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The Belfast wall bringing hope for brighter days

2023-06-01 17:50:27 source:CBS News author:Press center4 click:386order

"For every dark night there's a brighter day."

That's the message a group of young men in east Belfast is hoping inspires and gives comfort to people struggling with their mental health.

The young men have been meeting as a group every week since the death of one of their friends last year and have now unveiled a public art piece in a local park, in his memory.

Adam Woods was 21 when he died of an accidental drug overdose.

The artwork is part of a project based in Orangefield Park.

They hope it will also promote mental health awareness among young people who use the park.

The initiative has been supported by community groups including East Belfast Alternatives and Communities in Transition as well as Belfast City Council.

Cameron Watson, who is part of the group, believes the opportunity to meet up each week and have a laugh with mates helps young people who may be sad or depressed.

"It's brilliant because you never know, someone could be sitting in their house and they could be feeling very low, very down," he told BBC News NI.

"We do it every Thursday night. Having a chat for an hour, an hour and a half, it could make somebody's week."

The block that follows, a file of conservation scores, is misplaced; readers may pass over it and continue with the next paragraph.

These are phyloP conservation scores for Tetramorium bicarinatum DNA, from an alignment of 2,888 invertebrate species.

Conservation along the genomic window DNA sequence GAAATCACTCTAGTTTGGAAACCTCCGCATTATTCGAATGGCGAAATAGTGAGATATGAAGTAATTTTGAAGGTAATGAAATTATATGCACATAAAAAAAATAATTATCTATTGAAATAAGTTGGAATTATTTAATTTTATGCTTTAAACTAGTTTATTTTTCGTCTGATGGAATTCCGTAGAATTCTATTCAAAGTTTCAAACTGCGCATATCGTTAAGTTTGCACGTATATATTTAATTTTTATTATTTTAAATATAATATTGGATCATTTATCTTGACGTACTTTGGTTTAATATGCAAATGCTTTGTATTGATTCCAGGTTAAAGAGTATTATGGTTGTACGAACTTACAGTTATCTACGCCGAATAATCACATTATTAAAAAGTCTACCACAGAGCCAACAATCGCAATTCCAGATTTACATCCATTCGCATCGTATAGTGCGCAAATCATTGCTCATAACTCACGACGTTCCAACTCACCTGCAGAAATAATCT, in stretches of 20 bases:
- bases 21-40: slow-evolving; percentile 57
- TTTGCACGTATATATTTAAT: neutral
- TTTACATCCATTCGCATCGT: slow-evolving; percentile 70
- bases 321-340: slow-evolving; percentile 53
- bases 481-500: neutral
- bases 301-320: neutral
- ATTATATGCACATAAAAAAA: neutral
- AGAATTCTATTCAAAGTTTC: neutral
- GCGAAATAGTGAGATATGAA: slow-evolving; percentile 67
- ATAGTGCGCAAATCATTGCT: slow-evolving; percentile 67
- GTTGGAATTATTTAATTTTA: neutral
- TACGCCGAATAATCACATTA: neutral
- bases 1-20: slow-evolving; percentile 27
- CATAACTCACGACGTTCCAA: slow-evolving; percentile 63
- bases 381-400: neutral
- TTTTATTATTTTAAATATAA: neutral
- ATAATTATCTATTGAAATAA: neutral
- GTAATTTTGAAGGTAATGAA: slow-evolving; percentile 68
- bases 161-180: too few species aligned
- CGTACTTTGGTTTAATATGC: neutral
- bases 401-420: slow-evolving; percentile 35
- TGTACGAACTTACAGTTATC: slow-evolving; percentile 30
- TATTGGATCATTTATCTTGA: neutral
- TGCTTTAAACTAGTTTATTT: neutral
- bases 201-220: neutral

Daniel Hodos also paid tribute to his friend at the art's unveiling.

"Adam's just another one of those unfortunate people to have lost their lives to the mental health crisis we have in Northern Ireland," he said.

Another of the group's participants, Luke Allison, hopes the project will help older generations have a better understanding about young people in the area and hear their voices.

"I think there's a bit of a divide with people not understanding us and thinking maybe we're just messers, we're young lads, we're negative, we're anti-social," he added.

"This just shows how much we aren't and how we're going to be the future of this place."

Adam's mother, Lynda Woods, told BBC News NI she was overwhelmed by the effort that has gone into the project.

"It's just a testament of what they think of Adam and how much he touched their lives," she said.

"They're just so articulate and so passionate about mental health and helping the community."

Adam's family and friends want the inscription on the art piece, "for every dark night there's a brighter day", to be an inspiration to other young people who may be struggling with their mental health.

If you are affected by any of the issues in this article you can find help and advice at BBC Action Line.

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